PMQs: Are we getting a plan to combat the cost of living, or to save Johnson?

Katie Neame
© Nazar Gonchar/

“I want to focus on the cost of living,” Keir Starmer told MPs at the start of today’s Prime Minister’s Questions, though he said he looked forward to discussing the newly released Sue Gray report later this afternoon. The Labour leader stressed the impact of the government’s continued resistance to a windfall tax, saying that “hundreds of millions of pounds have been added” to energy bills since last week’s session. “It sounds like he’s finally seen sense,” Starmer said, referring to reports this week. “And the inevitable U-turn may finally have arrived.”

Recounting how the government has repeatedly rejected his party’s call for a levy, the Labour leader asked: “What is it about the Sue Gray report that first attracted him to a U-turn this week?” The ‘dead cat’ accusation – that the new package of cost-of-living support expected to be announced this week is a distraction from Gray’s report – is a strong line of attack. It was reported yesterday that the Treasury is finalising plans for a windfall tax, despite the idea having been deemed “un-Conservative” by senior Tory officials as recently as last Thursday. Johnson had no real response to Starmer’s question, choosing to repeat his line about Labour’s “lust” for new taxes being “no surprise”.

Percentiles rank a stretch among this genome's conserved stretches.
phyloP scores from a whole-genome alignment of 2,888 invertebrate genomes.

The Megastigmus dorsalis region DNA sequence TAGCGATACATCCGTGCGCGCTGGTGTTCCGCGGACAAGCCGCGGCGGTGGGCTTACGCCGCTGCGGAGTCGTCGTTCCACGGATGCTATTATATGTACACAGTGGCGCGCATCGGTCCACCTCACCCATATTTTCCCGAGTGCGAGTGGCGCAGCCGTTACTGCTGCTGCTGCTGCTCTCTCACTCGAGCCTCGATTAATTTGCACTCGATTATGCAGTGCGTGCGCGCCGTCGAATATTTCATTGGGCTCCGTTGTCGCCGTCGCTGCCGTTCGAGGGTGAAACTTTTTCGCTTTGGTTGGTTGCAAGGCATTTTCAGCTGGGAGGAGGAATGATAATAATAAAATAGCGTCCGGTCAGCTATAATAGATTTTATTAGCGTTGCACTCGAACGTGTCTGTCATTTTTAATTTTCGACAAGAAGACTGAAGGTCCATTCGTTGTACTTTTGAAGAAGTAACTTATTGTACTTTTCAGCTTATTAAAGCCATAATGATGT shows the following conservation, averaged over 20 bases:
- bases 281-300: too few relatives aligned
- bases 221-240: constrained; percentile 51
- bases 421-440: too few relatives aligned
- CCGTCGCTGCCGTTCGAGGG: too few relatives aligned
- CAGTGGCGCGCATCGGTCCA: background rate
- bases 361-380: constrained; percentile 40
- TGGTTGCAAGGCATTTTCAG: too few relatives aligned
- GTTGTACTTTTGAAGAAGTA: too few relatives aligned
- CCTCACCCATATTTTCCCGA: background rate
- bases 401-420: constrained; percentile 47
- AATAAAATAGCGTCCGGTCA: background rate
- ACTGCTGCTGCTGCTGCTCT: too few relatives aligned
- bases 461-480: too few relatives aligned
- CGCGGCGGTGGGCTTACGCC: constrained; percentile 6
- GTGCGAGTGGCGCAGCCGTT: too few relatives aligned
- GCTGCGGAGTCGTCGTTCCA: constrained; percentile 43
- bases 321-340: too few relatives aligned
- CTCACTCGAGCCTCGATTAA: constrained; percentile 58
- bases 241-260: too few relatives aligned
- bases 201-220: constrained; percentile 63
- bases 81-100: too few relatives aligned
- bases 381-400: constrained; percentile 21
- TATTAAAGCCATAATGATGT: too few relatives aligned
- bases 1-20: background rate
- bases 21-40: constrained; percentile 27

The Prime Minister remained vague on what plans the government might produce to help people with the cost of living, saying only that “we’re going to do more” and that ministers would “put our arms around the people of this country”. He accused Starmer of taking pleasure in “running this country down” and argued that the government is handling the economy well – a comment prompting Starmer to label Johnson “delusional”. “Whilst he’s distracted trying to save his own job, the country has been counting the cost,” the Labour leader argued. “He was the last person to spot the cost-of-living crisis.”

Starmer gathered momentum as he accused Johnson of opportunism over the timing of a U-turn this week. But the Labour leader did not make enough of the point. That the Prime Minister has chosen this week of all weeks to bring forward further cost-of-living support was enough evidence for Starmer to demonstrate how little Johnson cares about the everyday struggles of the British people. Starmer should have stuck to his guns and centred the session on this theme.

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